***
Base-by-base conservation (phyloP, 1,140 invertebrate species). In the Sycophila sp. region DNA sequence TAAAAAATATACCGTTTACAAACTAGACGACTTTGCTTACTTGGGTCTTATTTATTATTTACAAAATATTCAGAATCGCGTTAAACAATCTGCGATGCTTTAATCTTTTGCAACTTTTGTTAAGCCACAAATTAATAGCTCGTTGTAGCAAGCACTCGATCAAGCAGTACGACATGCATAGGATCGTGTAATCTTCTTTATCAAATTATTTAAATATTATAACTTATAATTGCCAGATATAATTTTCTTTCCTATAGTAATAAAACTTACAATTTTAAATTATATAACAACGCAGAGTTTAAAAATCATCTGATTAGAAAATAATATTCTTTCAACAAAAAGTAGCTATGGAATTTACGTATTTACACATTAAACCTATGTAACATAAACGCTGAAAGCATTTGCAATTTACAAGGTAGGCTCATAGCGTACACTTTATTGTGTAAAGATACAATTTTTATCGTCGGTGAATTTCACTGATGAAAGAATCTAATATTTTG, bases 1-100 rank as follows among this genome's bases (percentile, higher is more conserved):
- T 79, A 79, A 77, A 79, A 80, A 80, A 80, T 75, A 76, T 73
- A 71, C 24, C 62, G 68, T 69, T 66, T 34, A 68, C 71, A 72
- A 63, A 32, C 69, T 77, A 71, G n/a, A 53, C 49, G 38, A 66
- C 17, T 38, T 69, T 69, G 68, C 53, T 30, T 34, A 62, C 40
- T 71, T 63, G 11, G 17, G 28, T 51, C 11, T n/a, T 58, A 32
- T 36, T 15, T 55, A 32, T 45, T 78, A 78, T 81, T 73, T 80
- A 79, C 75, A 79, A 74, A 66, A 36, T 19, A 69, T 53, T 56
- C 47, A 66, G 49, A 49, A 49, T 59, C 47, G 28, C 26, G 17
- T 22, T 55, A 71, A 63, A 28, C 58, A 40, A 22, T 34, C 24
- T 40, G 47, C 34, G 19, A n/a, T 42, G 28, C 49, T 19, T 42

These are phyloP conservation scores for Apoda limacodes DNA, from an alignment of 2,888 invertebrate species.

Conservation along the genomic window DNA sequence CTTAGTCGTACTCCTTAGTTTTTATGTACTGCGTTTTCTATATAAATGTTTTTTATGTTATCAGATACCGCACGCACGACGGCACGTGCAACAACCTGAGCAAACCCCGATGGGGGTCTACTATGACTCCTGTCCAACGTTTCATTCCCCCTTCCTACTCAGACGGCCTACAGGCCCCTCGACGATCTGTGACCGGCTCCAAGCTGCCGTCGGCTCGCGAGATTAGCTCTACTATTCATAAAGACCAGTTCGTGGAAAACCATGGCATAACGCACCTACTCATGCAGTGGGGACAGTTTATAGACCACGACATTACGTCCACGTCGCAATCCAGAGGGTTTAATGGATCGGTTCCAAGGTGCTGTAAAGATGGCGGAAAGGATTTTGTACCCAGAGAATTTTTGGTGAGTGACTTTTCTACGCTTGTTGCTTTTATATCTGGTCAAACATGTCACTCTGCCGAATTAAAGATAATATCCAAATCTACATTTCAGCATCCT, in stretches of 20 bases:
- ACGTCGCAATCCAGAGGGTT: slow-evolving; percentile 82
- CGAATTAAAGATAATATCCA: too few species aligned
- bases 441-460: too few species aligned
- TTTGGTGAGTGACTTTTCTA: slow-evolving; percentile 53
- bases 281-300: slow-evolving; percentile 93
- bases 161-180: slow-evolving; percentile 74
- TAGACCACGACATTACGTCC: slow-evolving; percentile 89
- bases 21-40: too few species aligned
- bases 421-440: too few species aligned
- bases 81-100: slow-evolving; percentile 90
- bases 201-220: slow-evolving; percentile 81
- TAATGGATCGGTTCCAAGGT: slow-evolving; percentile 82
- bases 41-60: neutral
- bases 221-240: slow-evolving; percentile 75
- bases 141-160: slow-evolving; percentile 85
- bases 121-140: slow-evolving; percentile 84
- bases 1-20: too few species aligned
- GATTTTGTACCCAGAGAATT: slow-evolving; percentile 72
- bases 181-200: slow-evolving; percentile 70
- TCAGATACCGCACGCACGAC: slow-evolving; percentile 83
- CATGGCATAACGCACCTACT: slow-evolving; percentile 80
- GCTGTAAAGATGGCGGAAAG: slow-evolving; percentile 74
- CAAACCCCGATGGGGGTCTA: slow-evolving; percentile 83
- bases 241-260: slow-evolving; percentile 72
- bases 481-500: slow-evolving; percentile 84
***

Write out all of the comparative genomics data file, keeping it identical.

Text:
Base-by-base conservation (phyloP, 1,140 invertebrate species). In the Sycophila sp. region DNA sequence TAAAAAATATACCGTTTACAAACTAGACGACTTTGCTTACTTGGGTCTTATTTATTATTTACAAAATATTCAGAATCGCGTTAAACAATCTGCGATGCTTTAATCTTTTGCAACTTTTGTTAAGCCACAAATTAATAGCTCGTTGTAGCAAGCACTCGATCAAGCAGTACGACATGCATAGGATCGTGTAATCTTCTTTATCAAATTATTTAAATATTATAACTTATAATTGCCAGATATAATTTTCTTTCCTATAGTAATAAAACTTACAATTTTAAATTATATAACAACGCAGAGTTTAAAAATCATCTGATTAGAAAATAATATTCTTTCAACAAAAAGTAGCTATGGAATTTACGTATTTACACATTAAACCTATGTAACATAAACGCTGAAAGCATTTGCAATTTACAAGGTAGGCTCATAGCGTACACTTTATTGTGTAAAGATACAATTTTTATCGTCGGTGAATTTCACTGATGAAAGAATCTAATATTTTG, bases 1-100 rank as follows among this genome's bases (percentile, higher is more conserved):
- T 79, A 79, A 77, A 79, A 80, A 80, A 80, T 75, A 76, T 73
- A 71, C 24, C 62, G 68, T 69, T 66, T 34, A 68, C 71, A 72
- A 63, A 32, C 69, T 77, A 71, G n/a, A 53, C 49, G 38, A 66
- C 17, T 38, T 69, T 69, G 68, C 53, T 30, T 34, A 62, C 40
- T 71, T 63, G 11, G 17, G 28, T 51, C 11, T n/a, T 58, A 32
- T 36, T 15, T 55, A 32, T 45, T 78, A 78, T 81, T 73, T 80
- A 79, C 75, A 79, A 74, A 66, A 36, T 19, A 69, T 53, T 56
- C 47, A 66, G 49, A 49, A 49, T 59, C 47, G 28, C 26, G 17
- T 22, T 55, A 71, A 63, A 28, C 58, A 40, A 22, T 34, C 24
- T 40, G 47, C 34, G 19, A n/a, T 42, G 28, C 49, T 19, T 42

These are phyloP conservation scores for Apoda limacodes DNA, from an alignment of 2,888 invertebrate species.

Conservation along the genomic window DNA sequence CTTAGTCGTACTCCTTAGTTTTTATGTACTGCGTTTTCTATATAAATGTTTTTTATGTTATCAGATACCGCACGCACGACGGCACGTGCAACAACCTGAGCAAACCCCGATGGGGGTCTACTATGACTCCTGTCCAACGTTTCATTCCCCCTTCCTACTCAGACGGCCTACAGGCCCCTCGACGATCTGTGACCGGCTCCAAGCTGCCGTCGGCTCGCGAGATTAGCTCTACTATTCATAAAGACCAGTTCGTGGAAAACCATGGCATAACGCACCTACTCATGCAGTGGGGACAGTTTATAGACCACGACATTACGTCCACGTCGCAATCCAGAGGGTTTAATGGATCGGTTCCAAGGTGCTGTAAAGATGGCGGAAAGGATTTTGTACCCAGAGAATTTTTGGTGAGTGACTTTTCTACGCTTGTTGCTTTTATATCTGGTCAAACATGTCACTCTGCCGAATTAAAGATAATATCCAAATCTACATTTCAGCATCCT, in stretches of 20 bases:
- ACGTCGCAATCCAGAGGGTT: slow-evolving; percentile 82
- CGAATTAAAGATAATATCCA: too few species aligned
- bases 441-460: too few species aligned
- TTTGGTGAGTGACTTTTCTA: slow-evolving; percentile 53
- bases 281-300: slow-evolving; percentile 93
- bases 161-180: slow-evolving; percentile 74
- TAGACCACGACATTACGTCC: slow-evolving; percentile 89
- bases 21-40: too few species aligned
- bases 421-440: too few species aligned
- bases 81-100: slow-evolving; percentile 90
- bases 201-220: slow-evolving; percentile 81
- TAATGGATCGGTTCCAAGGT: slow-evolving; percentile 82
- bases 41-60: neutral
- bases 221-240: slow-evolving; percentile 75
- bases 141-160: slow-evolving; percentile 85
- bases 121-140: slow-evolving; percentile 84
- bases 1-20: too few species aligned
- GATTTTGTACCCAGAGAATT: slow-evolving; percentile 72
- bases 181-200: slow-evolving; percentile 70
- TCAGATACCGCACGCACGAC: slow-evolving; percentile 83
- CATGGCATAACGCACCTACT: slow-evolving; percentile 80
- GCTGTAAAGATGGCGGAAAG: slow-evolving; percentile 74
- CAAACCCCGATGGGGGTCTA: slow-evolving; percentile 83
- bases 241-260: slow-evolving; percentile 72
- bases 481-500: slow-evolving; percentile 84